Viewpoint by Ramesh Thakur
This article was issued by the Toda Peace Institute and is being republished with their permission.
CANBERRA, Australia (IDN) — Most people have modest aspirations of being able to feed, house, clothe and educate their families, assist their children to climb one rung higher on the social ladder and spend their autumn years in comfortable retirement. Some aim a little higher and strive to make a mark in a chosen field of human activity. There are very few of whom it can be said: they changed the world.
Mikhail Sergeyevich Gorbachev (1931–2022) was one of those exalted few. He was revered abroad for having ended the Cold War without a shot fired as Warsaw Pact countries regained independence, the Berlin Wall came tumbling down and Germany was reunified in 1989–90. Soviet forces left Afghanistan. He reversed the arms race and dismantled tens of thousands of nuclear weapons.
Henry Kissinger told the BBC: ‘the people of Eastern Europe, and the German people, and in the end the Russian people, owe him a great debt of gratitude for the inspiration, for the courage in coming forward with these ideas of freedom’. He had ‘performed a great service to humanity’.
Yet he was reviled at home for the policies of glasnost and perestroika. Designed to liberate the people from the yoke of totalitarian oppression (both his grandfathers were imprisoned under Stalin’s repression) and initiate structural economic reforms, they destroyed the sclerotic Soviet Union, dismembered the two-continent Soviet empire, diminished and shrunk the Russian nation, and immiserated and demoralised the Russian people. Igor Girkin, a former colonel in Russia’s intelligence service, described him as a ‘traitor’ who deserved ‘eternal shame’.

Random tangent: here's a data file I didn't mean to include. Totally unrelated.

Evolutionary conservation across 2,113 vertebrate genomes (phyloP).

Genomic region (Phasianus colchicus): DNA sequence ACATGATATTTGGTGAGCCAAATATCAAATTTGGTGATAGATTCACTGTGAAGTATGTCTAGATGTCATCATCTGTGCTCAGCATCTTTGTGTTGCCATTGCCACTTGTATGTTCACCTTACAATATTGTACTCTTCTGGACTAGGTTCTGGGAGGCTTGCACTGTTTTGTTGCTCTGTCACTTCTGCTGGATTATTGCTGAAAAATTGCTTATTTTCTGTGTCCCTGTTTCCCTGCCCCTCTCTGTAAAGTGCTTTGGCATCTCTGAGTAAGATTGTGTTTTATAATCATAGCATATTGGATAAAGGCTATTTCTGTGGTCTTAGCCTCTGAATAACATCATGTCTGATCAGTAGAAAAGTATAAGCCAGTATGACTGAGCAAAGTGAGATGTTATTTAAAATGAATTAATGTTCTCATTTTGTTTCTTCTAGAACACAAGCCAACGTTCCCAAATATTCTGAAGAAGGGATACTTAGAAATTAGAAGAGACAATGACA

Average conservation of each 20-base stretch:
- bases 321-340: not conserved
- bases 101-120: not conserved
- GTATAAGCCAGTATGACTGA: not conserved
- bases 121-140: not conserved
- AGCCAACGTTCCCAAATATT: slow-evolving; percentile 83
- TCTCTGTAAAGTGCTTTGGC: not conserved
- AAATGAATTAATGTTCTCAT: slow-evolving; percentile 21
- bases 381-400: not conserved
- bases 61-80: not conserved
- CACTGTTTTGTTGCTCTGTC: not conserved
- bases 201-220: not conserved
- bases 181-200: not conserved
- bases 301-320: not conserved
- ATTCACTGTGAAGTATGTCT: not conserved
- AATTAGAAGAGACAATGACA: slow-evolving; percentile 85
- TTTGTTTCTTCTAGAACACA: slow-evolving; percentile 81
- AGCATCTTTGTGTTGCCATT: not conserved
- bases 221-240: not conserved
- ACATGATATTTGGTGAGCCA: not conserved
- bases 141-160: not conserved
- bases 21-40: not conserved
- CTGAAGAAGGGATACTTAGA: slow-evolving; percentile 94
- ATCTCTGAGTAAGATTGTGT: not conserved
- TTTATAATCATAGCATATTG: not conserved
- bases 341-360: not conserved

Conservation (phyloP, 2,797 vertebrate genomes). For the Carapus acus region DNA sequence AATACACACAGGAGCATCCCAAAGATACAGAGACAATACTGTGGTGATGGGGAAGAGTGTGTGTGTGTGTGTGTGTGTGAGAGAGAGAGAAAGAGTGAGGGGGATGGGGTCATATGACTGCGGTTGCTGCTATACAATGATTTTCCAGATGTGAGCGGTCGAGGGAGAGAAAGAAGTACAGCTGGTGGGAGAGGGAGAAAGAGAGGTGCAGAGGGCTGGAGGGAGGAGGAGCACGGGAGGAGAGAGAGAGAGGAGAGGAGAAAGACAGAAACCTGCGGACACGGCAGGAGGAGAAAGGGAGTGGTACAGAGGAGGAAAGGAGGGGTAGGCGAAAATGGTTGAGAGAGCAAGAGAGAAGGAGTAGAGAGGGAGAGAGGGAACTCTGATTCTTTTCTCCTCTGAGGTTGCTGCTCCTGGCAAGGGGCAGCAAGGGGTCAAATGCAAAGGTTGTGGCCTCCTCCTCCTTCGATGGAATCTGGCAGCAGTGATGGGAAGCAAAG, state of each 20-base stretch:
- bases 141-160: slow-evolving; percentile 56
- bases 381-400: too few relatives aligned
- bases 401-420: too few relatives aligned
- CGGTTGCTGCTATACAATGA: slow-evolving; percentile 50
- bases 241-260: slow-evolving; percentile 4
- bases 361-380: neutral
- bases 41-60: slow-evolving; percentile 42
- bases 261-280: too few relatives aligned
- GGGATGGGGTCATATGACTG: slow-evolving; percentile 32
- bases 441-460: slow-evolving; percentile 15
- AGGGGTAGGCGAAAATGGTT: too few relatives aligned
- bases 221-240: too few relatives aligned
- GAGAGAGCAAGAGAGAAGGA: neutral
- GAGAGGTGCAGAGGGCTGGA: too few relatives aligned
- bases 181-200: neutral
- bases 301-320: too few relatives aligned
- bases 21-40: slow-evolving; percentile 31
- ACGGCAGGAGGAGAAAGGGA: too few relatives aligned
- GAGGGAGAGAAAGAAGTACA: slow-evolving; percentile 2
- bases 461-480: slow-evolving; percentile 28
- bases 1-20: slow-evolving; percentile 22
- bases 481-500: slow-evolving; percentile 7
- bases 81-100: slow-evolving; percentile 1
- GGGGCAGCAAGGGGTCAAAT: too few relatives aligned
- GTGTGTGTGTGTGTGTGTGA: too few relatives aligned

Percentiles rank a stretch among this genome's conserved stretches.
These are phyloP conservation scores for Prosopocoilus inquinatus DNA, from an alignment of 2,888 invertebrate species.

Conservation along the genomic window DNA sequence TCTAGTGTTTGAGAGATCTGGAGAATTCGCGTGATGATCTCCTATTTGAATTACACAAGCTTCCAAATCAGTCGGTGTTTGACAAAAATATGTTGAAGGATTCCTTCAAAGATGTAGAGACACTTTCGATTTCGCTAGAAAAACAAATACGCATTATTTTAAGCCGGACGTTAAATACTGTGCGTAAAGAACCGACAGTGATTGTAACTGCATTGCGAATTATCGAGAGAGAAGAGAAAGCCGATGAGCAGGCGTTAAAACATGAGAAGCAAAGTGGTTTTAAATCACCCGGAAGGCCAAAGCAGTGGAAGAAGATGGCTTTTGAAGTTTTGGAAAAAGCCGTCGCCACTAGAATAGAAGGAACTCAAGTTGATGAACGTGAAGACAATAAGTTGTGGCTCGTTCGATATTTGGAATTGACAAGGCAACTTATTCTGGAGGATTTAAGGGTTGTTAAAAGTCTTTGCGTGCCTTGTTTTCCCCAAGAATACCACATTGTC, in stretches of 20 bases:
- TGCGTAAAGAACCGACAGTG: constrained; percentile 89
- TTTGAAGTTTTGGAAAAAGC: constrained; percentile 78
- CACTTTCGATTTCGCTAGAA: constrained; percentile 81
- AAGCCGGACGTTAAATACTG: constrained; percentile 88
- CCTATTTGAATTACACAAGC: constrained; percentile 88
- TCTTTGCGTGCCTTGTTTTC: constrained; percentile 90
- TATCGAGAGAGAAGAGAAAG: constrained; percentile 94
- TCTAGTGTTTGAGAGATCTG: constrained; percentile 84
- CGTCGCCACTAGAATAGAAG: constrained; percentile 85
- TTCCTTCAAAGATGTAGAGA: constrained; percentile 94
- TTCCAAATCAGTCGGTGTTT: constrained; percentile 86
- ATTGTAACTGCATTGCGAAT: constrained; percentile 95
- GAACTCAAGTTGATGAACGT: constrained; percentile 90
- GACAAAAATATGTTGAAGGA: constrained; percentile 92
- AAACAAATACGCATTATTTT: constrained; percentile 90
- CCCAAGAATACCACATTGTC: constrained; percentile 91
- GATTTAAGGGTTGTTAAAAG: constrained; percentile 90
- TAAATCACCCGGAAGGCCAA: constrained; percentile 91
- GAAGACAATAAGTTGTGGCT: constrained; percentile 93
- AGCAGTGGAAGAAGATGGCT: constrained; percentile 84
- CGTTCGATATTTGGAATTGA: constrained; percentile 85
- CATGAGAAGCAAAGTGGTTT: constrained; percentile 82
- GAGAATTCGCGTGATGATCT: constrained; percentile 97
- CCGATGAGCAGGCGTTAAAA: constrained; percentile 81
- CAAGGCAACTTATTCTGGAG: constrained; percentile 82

Still, all things considered, and as acknowledged in the many glowing tributes from world leaders, in a brief reign of under seven years (1985–91), the Soviet Union’s last leader was the world’s most consequential political leader of the second half of the 20th century. One of the most tragic might-have-beens of our times is the West’s failure to seize his offer of full partnership to forge new European, nuclear and global orders.
The notion of new world order was first used by Gorbachev in a speech to the United Nations General Assembly on 7 December 1988, more than a year before US President George Bush. Once an optimistic formulation that embodied the hopes and aspirations of a better post-Cold War world for all, it has now fallen on hard times as a discredited attempt to impose the rule of the technocratic-managerial-financial global elite on the masses, shrink the middle class and hollow out sovereignty.
The impact of Gorbachev’s speech was well captured in a lengthy analysis in Time magazine on 19 December 1988 by Walter Isaacson. Gorbachev’s inspiring—‘both compelling and audacious’ (Isaacson)—was of an international community of states anchored in the rule of law, the obsolescence of security alliances like NATO and the Warsaw Pact, a pan-European security framework based on Europe as the common home of Russians and Westerners, and a ‘swords-into-ploughshares’ transfer of resources and priorities from military armaments to domestic needs.
Gorbachev met with US President Ronald Reagan at a second historic summit in Reykjavik on 11–12 October 1986. In the State of the Union address in January 1984, Reagan spoke directly to the Russian people: ‘The only value in our two nations possessing nuclear weapons is to make sure they will never be used. But then, would it not be better to do away with them entirely’?
In a handwritten letter to Gorbachev in November 1985, Reagan recommitted to the eventual elimination of nuclear weapons. Gorbachev responded in January with ‘an unprecedented program to completely eliminate nuclear weapons’ by the end of 1999. This could be followed with ‘a universal agreement… that these weapons shall never be resurrected again’.